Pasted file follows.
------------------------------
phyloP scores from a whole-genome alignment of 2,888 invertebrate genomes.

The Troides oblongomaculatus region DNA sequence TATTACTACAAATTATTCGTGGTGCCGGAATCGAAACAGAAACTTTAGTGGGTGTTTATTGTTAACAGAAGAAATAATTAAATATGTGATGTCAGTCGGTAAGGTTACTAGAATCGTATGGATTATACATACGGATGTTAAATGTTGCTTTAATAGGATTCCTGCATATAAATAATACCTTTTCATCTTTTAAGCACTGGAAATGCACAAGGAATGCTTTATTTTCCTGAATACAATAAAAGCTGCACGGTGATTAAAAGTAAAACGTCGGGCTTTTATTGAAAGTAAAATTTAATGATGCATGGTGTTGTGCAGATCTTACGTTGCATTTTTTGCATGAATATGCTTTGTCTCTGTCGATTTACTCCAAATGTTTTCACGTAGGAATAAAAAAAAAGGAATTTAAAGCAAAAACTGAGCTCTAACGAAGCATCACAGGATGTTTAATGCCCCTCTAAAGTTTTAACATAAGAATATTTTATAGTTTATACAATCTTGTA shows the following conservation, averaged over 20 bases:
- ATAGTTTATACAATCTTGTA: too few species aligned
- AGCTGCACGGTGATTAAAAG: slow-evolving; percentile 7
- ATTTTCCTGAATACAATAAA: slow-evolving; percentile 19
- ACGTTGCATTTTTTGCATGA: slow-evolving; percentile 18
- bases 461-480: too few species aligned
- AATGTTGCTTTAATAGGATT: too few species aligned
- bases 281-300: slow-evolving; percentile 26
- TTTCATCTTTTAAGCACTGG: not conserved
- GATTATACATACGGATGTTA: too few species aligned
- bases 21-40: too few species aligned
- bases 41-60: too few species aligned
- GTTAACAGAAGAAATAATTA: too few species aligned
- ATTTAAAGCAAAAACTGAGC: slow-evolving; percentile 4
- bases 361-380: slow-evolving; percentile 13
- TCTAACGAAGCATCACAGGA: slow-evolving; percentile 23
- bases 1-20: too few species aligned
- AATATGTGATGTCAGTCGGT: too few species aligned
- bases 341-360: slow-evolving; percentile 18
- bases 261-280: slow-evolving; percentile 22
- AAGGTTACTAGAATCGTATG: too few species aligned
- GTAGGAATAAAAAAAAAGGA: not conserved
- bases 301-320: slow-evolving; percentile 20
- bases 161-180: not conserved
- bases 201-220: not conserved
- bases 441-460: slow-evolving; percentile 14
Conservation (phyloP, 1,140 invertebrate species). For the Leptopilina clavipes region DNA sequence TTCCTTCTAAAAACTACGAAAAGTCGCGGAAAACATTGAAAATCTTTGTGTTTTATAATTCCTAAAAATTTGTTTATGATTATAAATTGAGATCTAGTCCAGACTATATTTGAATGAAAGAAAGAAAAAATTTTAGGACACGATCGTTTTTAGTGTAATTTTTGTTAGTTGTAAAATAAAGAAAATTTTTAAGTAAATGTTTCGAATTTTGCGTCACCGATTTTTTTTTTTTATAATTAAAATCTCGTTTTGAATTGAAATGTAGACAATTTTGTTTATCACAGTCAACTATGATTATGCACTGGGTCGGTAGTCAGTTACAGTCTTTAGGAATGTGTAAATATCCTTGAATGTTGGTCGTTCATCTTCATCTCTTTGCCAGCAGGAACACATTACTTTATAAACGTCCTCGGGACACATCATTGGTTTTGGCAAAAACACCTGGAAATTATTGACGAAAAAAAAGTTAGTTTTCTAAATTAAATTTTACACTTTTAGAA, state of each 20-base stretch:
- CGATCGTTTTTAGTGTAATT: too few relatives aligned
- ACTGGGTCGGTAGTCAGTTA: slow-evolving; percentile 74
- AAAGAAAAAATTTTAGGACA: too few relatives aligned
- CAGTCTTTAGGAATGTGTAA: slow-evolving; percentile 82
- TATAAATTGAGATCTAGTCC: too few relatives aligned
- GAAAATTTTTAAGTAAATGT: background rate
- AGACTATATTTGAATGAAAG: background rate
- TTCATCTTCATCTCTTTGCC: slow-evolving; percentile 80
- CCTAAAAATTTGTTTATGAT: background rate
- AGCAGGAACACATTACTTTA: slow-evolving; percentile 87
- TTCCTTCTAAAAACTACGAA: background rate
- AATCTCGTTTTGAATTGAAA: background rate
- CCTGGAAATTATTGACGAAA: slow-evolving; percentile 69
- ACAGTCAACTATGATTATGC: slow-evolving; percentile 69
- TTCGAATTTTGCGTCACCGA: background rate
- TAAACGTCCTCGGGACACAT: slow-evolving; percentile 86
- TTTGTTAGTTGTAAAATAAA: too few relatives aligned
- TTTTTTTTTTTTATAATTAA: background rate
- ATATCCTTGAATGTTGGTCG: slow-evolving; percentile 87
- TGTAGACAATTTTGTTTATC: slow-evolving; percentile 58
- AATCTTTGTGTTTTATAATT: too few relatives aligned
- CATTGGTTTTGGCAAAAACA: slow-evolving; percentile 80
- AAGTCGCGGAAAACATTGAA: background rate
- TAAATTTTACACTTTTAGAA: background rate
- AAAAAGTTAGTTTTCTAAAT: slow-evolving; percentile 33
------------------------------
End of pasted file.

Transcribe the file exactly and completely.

phyloP scores from a whole-genome alignment of 2,888 invertebrate genomes.

The Troides oblongomaculatus region DNA sequence TATTACTACAAATTATTCGTGGTGCCGGAATCGAAACAGAAACTTTAGTGGGTGTTTATTGTTAACAGAAGAAATAATTAAATATGTGATGTCAGTCGGTAAGGTTACTAGAATCGTATGGATTATACATACGGATGTTAAATGTTGCTTTAATAGGATTCCTGCATATAAATAATACCTTTTCATCTTTTAAGCACTGGAAATGCACAAGGAATGCTTTATTTTCCTGAATACAATAAAAGCTGCACGGTGATTAAAAGTAAAACGTCGGGCTTTTATTGAAAGTAAAATTTAATGATGCATGGTGTTGTGCAGATCTTACGTTGCATTTTTTGCATGAATATGCTTTGTCTCTGTCGATTTACTCCAAATGTTTTCACGTAGGAATAAAAAAAAAGGAATTTAAAGCAAAAACTGAGCTCTAACGAAGCATCACAGGATGTTTAATGCCCCTCTAAAGTTTTAACATAAGAATATTTTATAGTTTATACAATCTTGTA shows the following conservation, averaged over 20 bases:
- ATAGTTTATACAATCTTGTA: too few species aligned
- AGCTGCACGGTGATTAAAAG: slow-evolving; percentile 7
- ATTTTCCTGAATACAATAAA: slow-evolving; percentile 19
- ACGTTGCATTTTTTGCATGA: slow-evolving; percentile 18
- bases 461-480: too few species aligned
- AATGTTGCTTTAATAGGATT: too few species aligned
- bases 281-300: slow-evolving; percentile 26
- TTTCATCTTTTAAGCACTGG: not conserved
- GATTATACATACGGATGTTA: too few species aligned
- bases 21-40: too few species aligned
- bases 41-60: too few species aligned
- GTTAACAGAAGAAATAATTA: too few species aligned
- ATTTAAAGCAAAAACTGAGC: slow-evolving; percentile 4
- bases 361-380: slow-evolving; percentile 13
- TCTAACGAAGCATCACAGGA: slow-evolving; percentile 23
- bases 1-20: too few species aligned
- AATATGTGATGTCAGTCGGT: too few species aligned
- bases 341-360: slow-evolving; percentile 18
- bases 261-280: slow-evolving; percentile 22
- AAGGTTACTAGAATCGTATG: too few species aligned
- GTAGGAATAAAAAAAAAGGA: not conserved
- bases 301-320: slow-evolving; percentile 20
- bases 161-180: not conserved
- bases 201-220: not conserved
- bases 441-460: slow-evolving; percentile 14
Conservation (phyloP, 1,140 invertebrate species). For the Leptopilina clavipes region DNA sequence TTCCTTCTAAAAACTACGAAAAGTCGCGGAAAACATTGAAAATCTTTGTGTTTTATAATTCCTAAAAATTTGTTTATGATTATAAATTGAGATCTAGTCCAGACTATATTTGAATGAAAGAAAGAAAAAATTTTAGGACACGATCGTTTTTAGTGTAATTTTTGTTAGTTGTAAAATAAAGAAAATTTTTAAGTAAATGTTTCGAATTTTGCGTCACCGATTTTTTTTTTTTATAATTAAAATCTCGTTTTGAATTGAAATGTAGACAATTTTGTTTATCACAGTCAACTATGATTATGCACTGGGTCGGTAGTCAGTTACAGTCTTTAGGAATGTGTAAATATCCTTGAATGTTGGTCGTTCATCTTCATCTCTTTGCCAGCAGGAACACATTACTTTATAAACGTCCTCGGGACACATCATTGGTTTTGGCAAAAACACCTGGAAATTATTGACGAAAAAAAAGTTAGTTTTCTAAATTAAATTTTACACTTTTAGAA, state of each 20-base stretch:
- CGATCGTTTTTAGTGTAATT: too few relatives aligned
- ACTGGGTCGGTAGTCAGTTA: slow-evolving; percentile 74
- AAAGAAAAAATTTTAGGACA: too few relatives aligned
- CAGTCTTTAGGAATGTGTAA: slow-evolving; percentile 82
- TATAAATTGAGATCTAGTCC: too few relatives aligned
- GAAAATTTTTAAGTAAATGT: background rate
- AGACTATATTTGAATGAAAG: background rate
- TTCATCTTCATCTCTTTGCC: slow-evolving; percentile 80
- CCTAAAAATTTGTTTATGAT: background rate
- AGCAGGAACACATTACTTTA: slow-evolving; percentile 87
- TTCCTTCTAAAAACTACGAA: background rate
- AATCTCGTTTTGAATTGAAA: background rate
- CCTGGAAATTATTGACGAAA: slow-evolving; percentile 69
- ACAGTCAACTATGATTATGC: slow-evolving; percentile 69
- TTCGAATTTTGCGTCACCGA: background rate
- TAAACGTCCTCGGGACACAT: slow-evolving; percentile 86
- TTTGTTAGTTGTAAAATAAA: too few relatives aligned
- TTTTTTTTTTTTATAATTAA: background rate
- ATATCCTTGAATGTTGGTCG: slow-evolving; percentile 87
- TGTAGACAATTTTGTTTATC: slow-evolving; percentile 58
- AATCTTTGTGTTTTATAATT: too few relatives aligned
- CATTGGTTTTGGCAAAAACA: slow-evolving; percentile 80
- AAGTCGCGGAAAACATTGAA: background rate
- TAAATTTTACACTTTTAGAA: background rate
- AAAAAGTTAGTTTTCTAAAT: slow-evolving; percentile 33